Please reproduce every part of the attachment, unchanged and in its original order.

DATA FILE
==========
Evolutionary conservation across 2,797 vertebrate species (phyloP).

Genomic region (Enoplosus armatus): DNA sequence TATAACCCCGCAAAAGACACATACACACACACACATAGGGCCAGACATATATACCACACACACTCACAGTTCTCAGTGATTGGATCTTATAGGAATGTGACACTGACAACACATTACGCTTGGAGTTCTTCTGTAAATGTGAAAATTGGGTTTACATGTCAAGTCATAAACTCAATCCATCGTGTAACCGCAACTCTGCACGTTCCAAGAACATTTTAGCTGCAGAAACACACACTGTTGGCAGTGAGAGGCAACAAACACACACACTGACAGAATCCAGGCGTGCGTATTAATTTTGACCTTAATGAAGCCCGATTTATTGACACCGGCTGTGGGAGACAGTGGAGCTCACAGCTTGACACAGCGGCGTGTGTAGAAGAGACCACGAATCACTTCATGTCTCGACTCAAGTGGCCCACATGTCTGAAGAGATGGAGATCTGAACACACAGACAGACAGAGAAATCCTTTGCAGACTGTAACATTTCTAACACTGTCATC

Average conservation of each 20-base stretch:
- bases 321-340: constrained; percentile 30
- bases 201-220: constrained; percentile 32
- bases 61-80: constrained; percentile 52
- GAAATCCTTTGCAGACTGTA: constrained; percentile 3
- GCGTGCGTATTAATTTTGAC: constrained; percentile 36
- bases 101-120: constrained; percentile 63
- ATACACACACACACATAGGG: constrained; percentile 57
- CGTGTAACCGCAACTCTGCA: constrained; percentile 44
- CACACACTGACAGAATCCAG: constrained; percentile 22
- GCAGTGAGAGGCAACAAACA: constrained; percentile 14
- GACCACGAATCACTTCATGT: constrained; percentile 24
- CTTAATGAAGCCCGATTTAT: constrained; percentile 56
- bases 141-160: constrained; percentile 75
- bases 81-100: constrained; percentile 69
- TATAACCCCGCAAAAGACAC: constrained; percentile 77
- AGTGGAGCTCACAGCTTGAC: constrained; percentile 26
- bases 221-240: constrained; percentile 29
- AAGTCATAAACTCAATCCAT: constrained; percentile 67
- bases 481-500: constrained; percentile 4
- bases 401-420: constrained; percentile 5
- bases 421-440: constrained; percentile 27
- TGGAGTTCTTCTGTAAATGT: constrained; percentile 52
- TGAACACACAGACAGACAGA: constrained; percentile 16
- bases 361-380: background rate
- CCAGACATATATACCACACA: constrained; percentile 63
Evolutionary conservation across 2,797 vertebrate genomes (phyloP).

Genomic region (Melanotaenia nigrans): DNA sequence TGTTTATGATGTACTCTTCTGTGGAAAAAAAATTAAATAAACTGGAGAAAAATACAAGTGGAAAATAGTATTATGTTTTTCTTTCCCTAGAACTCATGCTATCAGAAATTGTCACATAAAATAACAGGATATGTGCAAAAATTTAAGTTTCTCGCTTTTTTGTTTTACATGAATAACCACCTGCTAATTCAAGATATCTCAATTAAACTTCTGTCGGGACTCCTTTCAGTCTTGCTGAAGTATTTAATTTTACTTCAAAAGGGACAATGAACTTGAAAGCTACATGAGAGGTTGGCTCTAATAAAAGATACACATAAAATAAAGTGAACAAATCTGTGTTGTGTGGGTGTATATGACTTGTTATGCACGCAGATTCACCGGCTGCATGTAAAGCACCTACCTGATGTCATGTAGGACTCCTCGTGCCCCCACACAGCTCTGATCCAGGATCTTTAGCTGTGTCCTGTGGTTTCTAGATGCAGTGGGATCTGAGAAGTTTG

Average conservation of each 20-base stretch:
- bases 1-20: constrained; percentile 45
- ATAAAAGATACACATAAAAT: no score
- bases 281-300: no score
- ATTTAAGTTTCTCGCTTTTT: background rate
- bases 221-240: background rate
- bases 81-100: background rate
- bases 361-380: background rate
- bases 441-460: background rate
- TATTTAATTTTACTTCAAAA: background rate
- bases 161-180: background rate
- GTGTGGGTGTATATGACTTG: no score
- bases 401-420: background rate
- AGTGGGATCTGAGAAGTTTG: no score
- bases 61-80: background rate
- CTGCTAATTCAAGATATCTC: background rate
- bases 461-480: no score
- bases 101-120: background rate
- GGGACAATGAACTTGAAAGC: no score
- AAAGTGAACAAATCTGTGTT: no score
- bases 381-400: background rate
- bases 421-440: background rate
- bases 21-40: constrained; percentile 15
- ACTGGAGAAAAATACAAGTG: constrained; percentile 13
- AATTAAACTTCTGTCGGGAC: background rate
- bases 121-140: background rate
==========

Evolutionary conservation across 2,797 vertebrate species (phyloP).

Genomic region (Enoplosus armatus): DNA sequence TATAACCCCGCAAAAGACACATACACACACACACATAGGGCCAGACATATATACCACACACACTCACAGTTCTCAGTGATTGGATCTTATAGGAATGTGACACTGACAACACATTACGCTTGGAGTTCTTCTGTAAATGTGAAAATTGGGTTTACATGTCAAGTCATAAACTCAATCCATCGTGTAACCGCAACTCTGCACGTTCCAAGAACATTTTAGCTGCAGAAACACACACTGTTGGCAGTGAGAGGCAACAAACACACACACTGACAGAATCCAGGCGTGCGTATTAATTTTGACCTTAATGAAGCCCGATTTATTGACACCGGCTGTGGGAGACAGTGGAGCTCACAGCTTGACACAGCGGCGTGTGTAGAAGAGACCACGAATCACTTCATGTCTCGACTCAAGTGGCCCACATGTCTGAAGAGATGGAGATCTGAACACACAGACAGACAGAGAAATCCTTTGCAGACTGTAACATTTCTAACACTGTCATC

Average conservation of each 20-base stretch:
- bases 321-340: constrained; percentile 30
- bases 201-220: constrained; percentile 32
- bases 61-80: constrained; percentile 52
- GAAATCCTTTGCAGACTGTA: constrained; percentile 3
- GCGTGCGTATTAATTTTGAC: constrained; percentile 36
- bases 101-120: constrained; percentile 63
- ATACACACACACACATAGGG: constrained; percentile 57
- CGTGTAACCGCAACTCTGCA: constrained; percentile 44
- CACACACTGACAGAATCCAG: constrained; percentile 22
- GCAGTGAGAGGCAACAAACA: constrained; percentile 14
- GACCACGAATCACTTCATGT: constrained; percentile 24
- CTTAATGAAGCCCGATTTAT: constrained; percentile 56
- bases 141-160: constrained; percentile 75
- bases 81-100: constrained; percentile 69
- TATAACCCCGCAAAAGACAC: constrained; percentile 77
- AGTGGAGCTCACAGCTTGAC: constrained; percentile 26
- bases 221-240: constrained; percentile 29
- AAGTCATAAACTCAATCCAT: constrained; percentile 67
- bases 481-500: constrained; percentile 4
- bases 401-420: constrained; percentile 5
- bases 421-440: constrained; percentile 27
- TGGAGTTCTTCTGTAAATGT: constrained; percentile 52
- TGAACACACAGACAGACAGA: constrained; percentile 16
- bases 361-380: background rate
- CCAGACATATATACCACACA: constrained; percentile 63
Evolutionary conservation across 2,797 vertebrate genomes (phyloP).

Genomic region (Melanotaenia nigrans): DNA sequence TGTTTATGATGTACTCTTCTGTGGAAAAAAAATTAAATAAACTGGAGAAAAATACAAGTGGAAAATAGTATTATGTTTTTCTTTCCCTAGAACTCATGCTATCAGAAATTGTCACATAAAATAACAGGATATGTGCAAAAATTTAAGTTTCTCGCTTTTTTGTTTTACATGAATAACCACCTGCTAATTCAAGATATCTCAATTAAACTTCTGTCGGGACTCCTTTCAGTCTTGCTGAAGTATTTAATTTTACTTCAAAAGGGACAATGAACTTGAAAGCTACATGAGAGGTTGGCTCTAATAAAAGATACACATAAAATAAAGTGAACAAATCTGTGTTGTGTGGGTGTATATGACTTGTTATGCACGCAGATTCACCGGCTGCATGTAAAGCACCTACCTGATGTCATGTAGGACTCCTCGTGCCCCCACACAGCTCTGATCCAGGATCTTTAGCTGTGTCCTGTGGTTTCTAGATGCAGTGGGATCTGAGAAGTTTG

Average conservation of each 20-base stretch:
- bases 1-20: constrained; percentile 45
- ATAAAAGATACACATAAAAT: no score
- bases 281-300: no score
- ATTTAAGTTTCTCGCTTTTT: background rate
- bases 221-240: background rate
- bases 81-100: background rate
- bases 361-380: background rate
- bases 441-460: background rate
- TATTTAATTTTACTTCAAAA: background rate
- bases 161-180: background rate
- GTGTGGGTGTATATGACTTG: no score
- bases 401-420: background rate
- AGTGGGATCTGAGAAGTTTG: no score
- bases 61-80: background rate
- CTGCTAATTCAAGATATCTC: background rate
- bases 461-480: no score
- bases 101-120: background rate
- GGGACAATGAACTTGAAAGC: no score
- AAAGTGAACAAATCTGTGTT: no score
- bases 381-400: background rate
- bases 421-440: background rate
- bases 21-40: constrained; percentile 15
- ACTGGAGAAAAATACAAGTG: constrained; percentile 13
- AATTAAACTTCTGTCGGGAC: background rate
- bases 121-140: background rate